Harvey Benge

Tokyo Girl Number 3, 2005

2005
pigment inkjet print, edition 1/5
750mm x 500mm

signed Harvey Benge and inscribed Tokyo 2005 in indian ink verso

Provenance

Private collection, Auckland.

Literature

Harvey Benge, You Are Here (Cologne: Schaden.com, 2006), u. p.

Essay

Harvey Benge’s Tokyo Girls series is part of the artist’s ongoing street photography practice. Benge produced a series of images of women in Tokyo’s Harajuku dist...

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Estimate $3,500 - $5,500

Harvey Benge

Tokyo Girl Number 3, 2005

2005

pigment inkjet print, edition 1/5

signed Harvey Benge and inscribed Tokyo 2005 in indian ink verso

750mm x 500mm

Auction N˚5

Estimate $3,500 - $5,500

Footnotes

1.   “Japanese Shironuri ‘White Face Monster Party’ in Harajuku – Pics & Video,” Tokyofashion.com, accessed March 9, 2017, http://tokyofashion.com/japanese-shironuri-harajuku-pics-video/

2.   “SHIRONURI fashion and ANGURA culture,” POPKakumei, accessed March 9, 2017, http://pop-kakumei.blogspot.co.nz/2013/02/shironuri-fashion-and-angura-culture_3.html

3.   “’White Face Monster Party’ in Harajuku”

Tokyo Girls

by Andrew Clark

Harvey Benge’s Tokyo Girls series is part of the artist’s ongoing street photography practice. Benge produced a series of images of women in Tokyo’s Harajuku district, known for its status as a hub of Japanese street fashion, which is composed of a seemingly endless number of constantly shifting styles and sub-styles. The woman depicted in Tokyo Girl 3 has her face made up in the shironuri (painted white) style, which is derived from the pale makeup historically worn by geisha and actors in traditional Japanese theatre.1

The shironuri look can also incorporate elements of other niche Japanese fashion trends, such as “lolita” fashion, cyberpunk, and “visual kei” (think ‘80s glam on steroids), but the common factor which sets a shironuri apart is their white-painted, ghostly face.In the past, shironuri style has included the wearing of military uniforms, as seen in Benge’s other photos, and the display of World War Two-era Japanese flags and iconography as a transgressive act, not dissimilar to the use of Nazi imagery as a shock tactic by biker gangs from the 1960s onwards.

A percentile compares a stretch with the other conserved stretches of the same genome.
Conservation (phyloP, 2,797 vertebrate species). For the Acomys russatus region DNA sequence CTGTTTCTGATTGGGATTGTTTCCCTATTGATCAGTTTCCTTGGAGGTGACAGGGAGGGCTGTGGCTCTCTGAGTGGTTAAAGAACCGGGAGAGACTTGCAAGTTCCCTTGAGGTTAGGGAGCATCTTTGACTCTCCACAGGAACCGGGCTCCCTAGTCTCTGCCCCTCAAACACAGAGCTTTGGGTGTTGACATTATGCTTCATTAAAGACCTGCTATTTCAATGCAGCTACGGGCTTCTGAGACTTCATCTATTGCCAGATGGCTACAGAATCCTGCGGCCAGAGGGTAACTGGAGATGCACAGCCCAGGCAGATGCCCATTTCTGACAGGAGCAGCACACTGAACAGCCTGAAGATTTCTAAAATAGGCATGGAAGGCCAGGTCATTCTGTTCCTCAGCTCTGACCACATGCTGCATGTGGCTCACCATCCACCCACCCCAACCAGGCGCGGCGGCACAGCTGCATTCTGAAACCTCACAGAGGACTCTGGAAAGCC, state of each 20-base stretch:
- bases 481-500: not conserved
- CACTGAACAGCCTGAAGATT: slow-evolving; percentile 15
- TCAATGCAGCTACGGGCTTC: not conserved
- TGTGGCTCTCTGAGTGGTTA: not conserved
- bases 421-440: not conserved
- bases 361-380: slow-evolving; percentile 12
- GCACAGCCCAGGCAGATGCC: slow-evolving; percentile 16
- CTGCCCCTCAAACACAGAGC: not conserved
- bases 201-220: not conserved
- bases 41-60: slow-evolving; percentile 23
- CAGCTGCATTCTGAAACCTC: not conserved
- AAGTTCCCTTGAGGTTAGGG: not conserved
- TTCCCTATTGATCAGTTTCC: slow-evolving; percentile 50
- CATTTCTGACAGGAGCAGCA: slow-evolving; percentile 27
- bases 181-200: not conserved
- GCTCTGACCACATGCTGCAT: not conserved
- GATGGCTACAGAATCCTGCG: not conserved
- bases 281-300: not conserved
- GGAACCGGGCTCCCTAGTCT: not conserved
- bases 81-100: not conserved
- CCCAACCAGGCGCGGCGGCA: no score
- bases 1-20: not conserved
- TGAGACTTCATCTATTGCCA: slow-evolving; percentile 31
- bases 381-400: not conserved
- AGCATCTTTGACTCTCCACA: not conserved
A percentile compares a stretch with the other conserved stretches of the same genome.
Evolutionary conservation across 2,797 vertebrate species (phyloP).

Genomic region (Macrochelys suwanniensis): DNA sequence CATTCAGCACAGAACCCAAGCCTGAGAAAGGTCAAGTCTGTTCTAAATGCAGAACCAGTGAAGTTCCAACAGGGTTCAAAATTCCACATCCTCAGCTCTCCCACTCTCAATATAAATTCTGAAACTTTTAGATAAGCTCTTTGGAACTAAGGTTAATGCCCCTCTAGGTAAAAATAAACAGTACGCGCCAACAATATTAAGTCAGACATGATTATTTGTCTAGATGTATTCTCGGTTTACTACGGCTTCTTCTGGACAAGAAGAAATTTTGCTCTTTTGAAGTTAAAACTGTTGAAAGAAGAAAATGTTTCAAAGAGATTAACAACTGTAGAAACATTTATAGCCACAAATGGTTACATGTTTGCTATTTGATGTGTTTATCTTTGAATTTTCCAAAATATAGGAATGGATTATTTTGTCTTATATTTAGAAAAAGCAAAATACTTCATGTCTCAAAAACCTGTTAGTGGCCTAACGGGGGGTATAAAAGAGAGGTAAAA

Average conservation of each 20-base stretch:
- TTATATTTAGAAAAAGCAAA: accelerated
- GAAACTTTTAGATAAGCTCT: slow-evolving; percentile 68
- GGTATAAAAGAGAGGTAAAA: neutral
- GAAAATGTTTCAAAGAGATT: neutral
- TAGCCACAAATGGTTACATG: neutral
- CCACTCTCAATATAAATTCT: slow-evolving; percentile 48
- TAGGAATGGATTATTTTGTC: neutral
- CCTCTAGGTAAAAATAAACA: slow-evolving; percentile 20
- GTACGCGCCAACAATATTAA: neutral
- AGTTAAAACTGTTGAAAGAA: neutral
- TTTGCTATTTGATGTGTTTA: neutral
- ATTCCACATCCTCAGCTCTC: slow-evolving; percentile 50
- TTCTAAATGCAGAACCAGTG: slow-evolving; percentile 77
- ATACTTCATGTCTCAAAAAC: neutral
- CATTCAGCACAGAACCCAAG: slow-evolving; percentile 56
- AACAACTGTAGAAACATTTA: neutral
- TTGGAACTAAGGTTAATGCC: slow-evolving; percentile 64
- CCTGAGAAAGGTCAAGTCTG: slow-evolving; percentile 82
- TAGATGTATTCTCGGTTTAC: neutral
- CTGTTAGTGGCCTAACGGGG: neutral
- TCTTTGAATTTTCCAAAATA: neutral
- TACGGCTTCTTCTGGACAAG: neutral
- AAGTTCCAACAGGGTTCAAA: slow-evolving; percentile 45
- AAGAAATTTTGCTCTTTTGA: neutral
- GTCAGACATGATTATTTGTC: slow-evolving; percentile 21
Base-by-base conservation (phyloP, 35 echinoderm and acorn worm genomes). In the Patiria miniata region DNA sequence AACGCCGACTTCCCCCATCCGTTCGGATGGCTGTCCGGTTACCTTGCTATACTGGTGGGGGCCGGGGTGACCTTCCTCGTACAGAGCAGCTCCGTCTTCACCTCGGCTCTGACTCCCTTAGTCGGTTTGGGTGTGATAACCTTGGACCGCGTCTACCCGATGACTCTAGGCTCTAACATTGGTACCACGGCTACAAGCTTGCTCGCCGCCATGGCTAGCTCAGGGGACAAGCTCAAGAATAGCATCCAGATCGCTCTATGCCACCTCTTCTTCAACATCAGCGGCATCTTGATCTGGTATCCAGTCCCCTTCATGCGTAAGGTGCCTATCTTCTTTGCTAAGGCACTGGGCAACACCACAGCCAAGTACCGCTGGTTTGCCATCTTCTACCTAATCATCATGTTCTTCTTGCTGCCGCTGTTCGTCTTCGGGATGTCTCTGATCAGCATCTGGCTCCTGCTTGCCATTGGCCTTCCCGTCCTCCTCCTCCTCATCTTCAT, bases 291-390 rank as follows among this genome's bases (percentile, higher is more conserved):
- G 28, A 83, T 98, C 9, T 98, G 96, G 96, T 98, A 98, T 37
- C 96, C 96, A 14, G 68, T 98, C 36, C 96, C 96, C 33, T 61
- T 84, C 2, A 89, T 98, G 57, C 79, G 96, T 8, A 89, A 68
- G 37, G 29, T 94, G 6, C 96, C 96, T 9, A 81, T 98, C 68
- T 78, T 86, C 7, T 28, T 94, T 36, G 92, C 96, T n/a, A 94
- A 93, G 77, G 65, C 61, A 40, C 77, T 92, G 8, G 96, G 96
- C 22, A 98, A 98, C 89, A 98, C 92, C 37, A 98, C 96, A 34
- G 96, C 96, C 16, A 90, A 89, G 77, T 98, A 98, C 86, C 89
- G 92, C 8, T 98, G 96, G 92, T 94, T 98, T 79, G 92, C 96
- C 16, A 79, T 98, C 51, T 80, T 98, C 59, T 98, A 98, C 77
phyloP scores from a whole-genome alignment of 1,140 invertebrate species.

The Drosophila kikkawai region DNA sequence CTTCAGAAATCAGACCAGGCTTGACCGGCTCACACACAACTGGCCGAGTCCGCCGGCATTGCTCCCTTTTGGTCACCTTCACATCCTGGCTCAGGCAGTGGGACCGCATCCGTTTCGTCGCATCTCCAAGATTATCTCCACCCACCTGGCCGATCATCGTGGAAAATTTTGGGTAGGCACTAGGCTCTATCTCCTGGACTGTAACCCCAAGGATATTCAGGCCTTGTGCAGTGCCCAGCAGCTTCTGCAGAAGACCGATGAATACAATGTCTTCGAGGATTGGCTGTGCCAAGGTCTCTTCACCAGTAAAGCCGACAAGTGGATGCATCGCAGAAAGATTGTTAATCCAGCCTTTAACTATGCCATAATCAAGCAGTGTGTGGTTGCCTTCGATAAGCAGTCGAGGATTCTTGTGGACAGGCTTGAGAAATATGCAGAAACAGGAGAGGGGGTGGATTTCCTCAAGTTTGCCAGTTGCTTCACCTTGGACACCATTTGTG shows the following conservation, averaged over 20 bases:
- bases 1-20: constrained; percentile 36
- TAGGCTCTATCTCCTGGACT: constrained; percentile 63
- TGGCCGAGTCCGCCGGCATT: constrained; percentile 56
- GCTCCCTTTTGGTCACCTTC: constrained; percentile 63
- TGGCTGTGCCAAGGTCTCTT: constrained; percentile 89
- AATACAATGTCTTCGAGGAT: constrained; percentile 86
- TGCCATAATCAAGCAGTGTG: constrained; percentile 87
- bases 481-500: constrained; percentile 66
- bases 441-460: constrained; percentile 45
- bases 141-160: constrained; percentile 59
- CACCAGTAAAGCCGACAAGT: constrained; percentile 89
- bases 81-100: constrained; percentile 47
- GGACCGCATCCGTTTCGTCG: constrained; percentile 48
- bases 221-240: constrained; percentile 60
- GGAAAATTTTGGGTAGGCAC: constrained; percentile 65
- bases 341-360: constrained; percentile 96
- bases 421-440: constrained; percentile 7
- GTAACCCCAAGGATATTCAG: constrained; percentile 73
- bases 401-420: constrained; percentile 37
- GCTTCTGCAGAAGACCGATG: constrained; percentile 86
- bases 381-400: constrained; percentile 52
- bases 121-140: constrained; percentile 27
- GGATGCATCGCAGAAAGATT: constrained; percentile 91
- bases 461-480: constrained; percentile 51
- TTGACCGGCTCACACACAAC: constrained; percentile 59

Unlike the more common gyaru (“gal”) fashions worn around Harajuku, shironuri is an outlier or underground style, not a commonly worn street fashion.3 Like goths in the West, wearers of shironuri are consciously setting themselves apart, advertising their allegiance to a subculture whose values and priorities do not necessarily line up with those of society as a whole. All fashion is to some extent a performance of identity, but in the case of an extreme look such as shironuri, clothing and makeup can become, instead, costume and mask, accoutrements which completely transform the wearer into a wholly artificial being.

Tokyo Girl 3 wears a bald wig that matches her powdered face, with crimson hair extensions attached, accentuated by her dark, almost black, eyeshadow and lipstick. Her clothes—black latex gloves and lace bodice—place her somewhere between goth and fetishist. Overall, her appearance is reminiscent of the corpselike demons who inhabit the 1987 Clive Barker horror film Hellraiser. Benge’s camera captures her posing to show her carefully constructed outfit to best effect, mouth open and eyes closed in an expression which is at once ghoulish and alluring. The wallet she clutches, with a subway ticket or identification card protruding, is the one indication that this is a street scene, and that after the photo was taken, the woman did not disappear into some crypt, space craft or netherworld, but instead walked off into a contemporary cityscape.

The Tokyo Girls series fits into Benge’s broader exploration of the possibilities of travel as a catalyst for photographic “seeing.” By becoming a tourist, Benge also unmoors himself, configuring his practice as a floating entity detached from the specifics of any one parochial point of view. In the case of the Tokyo Girls, Benge encounters a group who are likewise interested in deliberately alienating themselves, creating moments of the strange and uncanny within the broader context of the metropolitan scene.